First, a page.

Two main software options are available to businesses looking to automate core business processes: enterprise resource management (ERP), and customer relation management (CRM). ERP allows companies to run profitable businesses by linking their financial and operational systems into a central database. CRM manages how customers interact with the business.
Both are vital data repositories. Both are used by multiple departments. Although they may be built on the same platform at times, many software products can be purchased separately and then integrated as needed.
This article will discuss the key characteristics of CRM as well as ERP. It will also explain how they differ, and whether a company needs either CRM, ERP, or both.
What is CRM?
CRM software manages all customer interactions with a company. CRM features were initially developed for sales departments. They were also known as sales force automation (SFA) at one time. Many other systems were quickly developed to manage customer service and marketing interactions, especially in the call center. The contact center was once just another channel for customer support.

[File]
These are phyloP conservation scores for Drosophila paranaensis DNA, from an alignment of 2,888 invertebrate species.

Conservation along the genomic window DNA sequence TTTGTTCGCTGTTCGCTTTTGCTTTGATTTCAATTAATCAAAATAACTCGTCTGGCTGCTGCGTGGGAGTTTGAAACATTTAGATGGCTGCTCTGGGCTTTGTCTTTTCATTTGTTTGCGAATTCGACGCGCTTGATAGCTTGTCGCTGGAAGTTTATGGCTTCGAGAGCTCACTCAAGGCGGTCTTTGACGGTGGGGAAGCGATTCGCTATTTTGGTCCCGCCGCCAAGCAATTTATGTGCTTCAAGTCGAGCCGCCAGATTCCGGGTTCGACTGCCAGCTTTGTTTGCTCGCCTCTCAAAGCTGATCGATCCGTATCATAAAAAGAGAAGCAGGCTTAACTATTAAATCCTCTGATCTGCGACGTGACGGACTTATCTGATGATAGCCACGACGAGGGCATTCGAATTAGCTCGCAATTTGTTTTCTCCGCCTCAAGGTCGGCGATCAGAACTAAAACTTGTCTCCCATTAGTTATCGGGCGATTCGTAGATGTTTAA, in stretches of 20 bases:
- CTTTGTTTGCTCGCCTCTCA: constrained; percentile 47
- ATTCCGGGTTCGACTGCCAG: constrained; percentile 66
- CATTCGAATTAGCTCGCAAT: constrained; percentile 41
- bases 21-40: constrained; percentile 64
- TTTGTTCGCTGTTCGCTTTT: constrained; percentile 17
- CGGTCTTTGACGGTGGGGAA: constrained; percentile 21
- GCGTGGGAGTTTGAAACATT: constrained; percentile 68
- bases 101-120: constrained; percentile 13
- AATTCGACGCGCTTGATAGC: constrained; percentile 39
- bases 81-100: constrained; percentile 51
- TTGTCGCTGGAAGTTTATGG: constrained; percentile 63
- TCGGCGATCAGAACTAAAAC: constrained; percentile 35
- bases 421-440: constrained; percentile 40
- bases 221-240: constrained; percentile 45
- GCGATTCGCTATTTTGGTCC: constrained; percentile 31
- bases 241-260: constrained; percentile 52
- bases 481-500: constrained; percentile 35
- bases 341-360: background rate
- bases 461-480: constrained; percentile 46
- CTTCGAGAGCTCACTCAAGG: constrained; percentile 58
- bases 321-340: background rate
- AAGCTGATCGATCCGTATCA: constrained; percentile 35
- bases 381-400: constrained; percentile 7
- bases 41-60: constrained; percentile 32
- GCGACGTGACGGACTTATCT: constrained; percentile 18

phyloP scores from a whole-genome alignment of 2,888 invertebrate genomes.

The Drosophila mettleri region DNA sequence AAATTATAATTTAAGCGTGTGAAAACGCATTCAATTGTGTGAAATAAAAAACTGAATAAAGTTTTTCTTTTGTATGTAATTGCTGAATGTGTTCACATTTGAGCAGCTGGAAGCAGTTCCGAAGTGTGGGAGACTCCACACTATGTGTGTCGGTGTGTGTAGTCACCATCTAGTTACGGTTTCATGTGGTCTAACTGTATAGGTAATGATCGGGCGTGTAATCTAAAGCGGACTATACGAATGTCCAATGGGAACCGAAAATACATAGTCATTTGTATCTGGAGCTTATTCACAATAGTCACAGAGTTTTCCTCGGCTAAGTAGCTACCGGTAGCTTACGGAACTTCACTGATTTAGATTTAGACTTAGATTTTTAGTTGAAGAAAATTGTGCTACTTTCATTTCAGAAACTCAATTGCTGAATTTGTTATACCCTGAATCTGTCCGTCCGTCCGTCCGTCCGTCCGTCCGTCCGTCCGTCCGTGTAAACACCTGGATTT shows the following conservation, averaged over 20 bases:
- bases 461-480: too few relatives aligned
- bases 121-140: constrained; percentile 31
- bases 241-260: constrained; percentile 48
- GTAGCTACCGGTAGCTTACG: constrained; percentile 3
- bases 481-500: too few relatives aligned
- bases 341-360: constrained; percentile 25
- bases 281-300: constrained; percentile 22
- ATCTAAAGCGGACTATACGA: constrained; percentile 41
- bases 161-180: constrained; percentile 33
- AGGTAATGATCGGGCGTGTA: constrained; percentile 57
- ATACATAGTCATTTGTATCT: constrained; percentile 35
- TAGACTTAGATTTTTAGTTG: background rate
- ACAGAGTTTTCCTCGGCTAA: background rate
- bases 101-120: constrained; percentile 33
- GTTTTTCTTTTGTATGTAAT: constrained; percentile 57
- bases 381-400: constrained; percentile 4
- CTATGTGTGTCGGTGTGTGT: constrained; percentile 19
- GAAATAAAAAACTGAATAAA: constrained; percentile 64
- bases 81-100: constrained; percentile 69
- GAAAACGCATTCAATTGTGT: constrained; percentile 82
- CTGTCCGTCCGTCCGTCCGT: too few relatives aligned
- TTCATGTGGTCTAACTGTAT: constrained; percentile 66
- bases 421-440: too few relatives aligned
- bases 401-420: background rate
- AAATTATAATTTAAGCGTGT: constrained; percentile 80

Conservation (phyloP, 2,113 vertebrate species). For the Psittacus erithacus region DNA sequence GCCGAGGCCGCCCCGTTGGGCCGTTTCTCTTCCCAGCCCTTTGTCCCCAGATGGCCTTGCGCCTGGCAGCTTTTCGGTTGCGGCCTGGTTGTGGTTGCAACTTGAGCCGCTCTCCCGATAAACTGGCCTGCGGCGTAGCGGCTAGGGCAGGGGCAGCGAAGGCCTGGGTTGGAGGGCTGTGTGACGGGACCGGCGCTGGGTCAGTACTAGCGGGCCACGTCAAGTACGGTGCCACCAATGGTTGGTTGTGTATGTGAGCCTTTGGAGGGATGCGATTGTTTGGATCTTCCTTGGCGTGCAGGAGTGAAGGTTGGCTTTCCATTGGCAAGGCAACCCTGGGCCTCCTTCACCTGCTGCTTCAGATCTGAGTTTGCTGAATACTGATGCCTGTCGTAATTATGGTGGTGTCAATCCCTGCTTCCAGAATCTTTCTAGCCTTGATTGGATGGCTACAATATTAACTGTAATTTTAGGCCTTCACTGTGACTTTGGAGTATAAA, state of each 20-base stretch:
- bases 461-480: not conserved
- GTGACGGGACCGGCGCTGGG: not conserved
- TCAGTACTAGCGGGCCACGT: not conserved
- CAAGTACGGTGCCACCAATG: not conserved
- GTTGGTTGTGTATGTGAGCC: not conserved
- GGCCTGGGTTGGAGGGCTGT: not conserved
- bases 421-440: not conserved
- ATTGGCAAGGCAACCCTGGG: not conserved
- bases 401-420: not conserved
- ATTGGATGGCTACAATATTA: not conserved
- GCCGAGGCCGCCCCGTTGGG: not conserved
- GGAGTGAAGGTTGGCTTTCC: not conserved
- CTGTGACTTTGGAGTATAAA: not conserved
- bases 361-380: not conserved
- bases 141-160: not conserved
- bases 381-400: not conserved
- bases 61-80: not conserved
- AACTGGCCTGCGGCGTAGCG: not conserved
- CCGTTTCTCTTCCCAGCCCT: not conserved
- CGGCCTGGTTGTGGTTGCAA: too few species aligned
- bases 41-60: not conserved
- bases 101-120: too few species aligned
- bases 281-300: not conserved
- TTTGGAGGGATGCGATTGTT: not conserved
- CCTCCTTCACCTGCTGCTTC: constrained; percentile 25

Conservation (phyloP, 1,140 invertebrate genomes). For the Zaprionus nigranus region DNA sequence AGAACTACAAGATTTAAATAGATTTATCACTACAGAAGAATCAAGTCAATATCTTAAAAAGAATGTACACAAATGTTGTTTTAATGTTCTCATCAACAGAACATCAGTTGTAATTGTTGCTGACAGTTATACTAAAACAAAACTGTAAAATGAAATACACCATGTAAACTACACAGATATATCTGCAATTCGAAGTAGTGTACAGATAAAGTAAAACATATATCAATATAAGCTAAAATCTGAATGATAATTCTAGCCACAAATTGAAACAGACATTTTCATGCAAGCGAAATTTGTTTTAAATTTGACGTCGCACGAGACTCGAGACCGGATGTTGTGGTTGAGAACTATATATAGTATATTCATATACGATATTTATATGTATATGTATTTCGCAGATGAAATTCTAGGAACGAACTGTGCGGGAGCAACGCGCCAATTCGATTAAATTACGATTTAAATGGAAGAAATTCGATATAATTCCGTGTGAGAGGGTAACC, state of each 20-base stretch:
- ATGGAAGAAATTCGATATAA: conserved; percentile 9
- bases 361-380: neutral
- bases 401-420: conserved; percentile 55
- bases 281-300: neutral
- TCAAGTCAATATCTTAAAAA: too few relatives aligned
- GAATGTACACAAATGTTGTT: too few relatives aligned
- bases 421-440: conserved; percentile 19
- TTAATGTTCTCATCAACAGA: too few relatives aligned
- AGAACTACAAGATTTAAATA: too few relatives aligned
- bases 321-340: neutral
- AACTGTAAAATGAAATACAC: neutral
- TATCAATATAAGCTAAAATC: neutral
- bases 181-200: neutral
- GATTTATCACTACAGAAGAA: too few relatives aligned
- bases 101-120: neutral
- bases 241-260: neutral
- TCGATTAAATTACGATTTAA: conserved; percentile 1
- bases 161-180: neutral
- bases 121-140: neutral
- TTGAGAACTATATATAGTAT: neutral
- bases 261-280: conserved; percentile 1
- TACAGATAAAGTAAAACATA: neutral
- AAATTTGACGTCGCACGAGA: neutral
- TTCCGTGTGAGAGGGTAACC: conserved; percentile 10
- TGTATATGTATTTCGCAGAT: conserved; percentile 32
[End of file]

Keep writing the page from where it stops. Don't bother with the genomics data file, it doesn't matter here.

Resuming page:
Software vendors have begun to merge all these areas under one umbrella through acquisitions and development. This is called customer relationship management. Some CRM systems also include sales performance management and sales incentive commission, but these are often sold separately due to their complexity.
CRM’s central promise is to provide a central repository for all customer data and track all customer interactions. Using this information, combined with analytics, businesses can make better decisions about which customers to pursue to increase revenue, what sales teams are doing, and how to serve customers efficiently and effectively.
Sales reps can know if customers have outstanding customer service tickets by using a central CRM system and respond accordingly. Alternately customer service can determine if a caller has high-value customers or potentially high-value customers and route them to appropriate service tiers.
What is ERP?
Enterprise resource management (ERP) evolved from material needs planning (MRP), which was a method for manufacturers to understand, manage and control all the resources required to run a successful company. ERP is a shared database that connects all parts of an organization. This includes finances (GL), accounts payable, receivables, payroll, and financial reporting.
ERP can also be used to manage inventory, order management, supply chain management, and other data related to service organizations. ERP can also be used to manage production, distribution, and fulfillment. Many ERP systems offer Human Resources Management Systems, CRM, and eCommerce.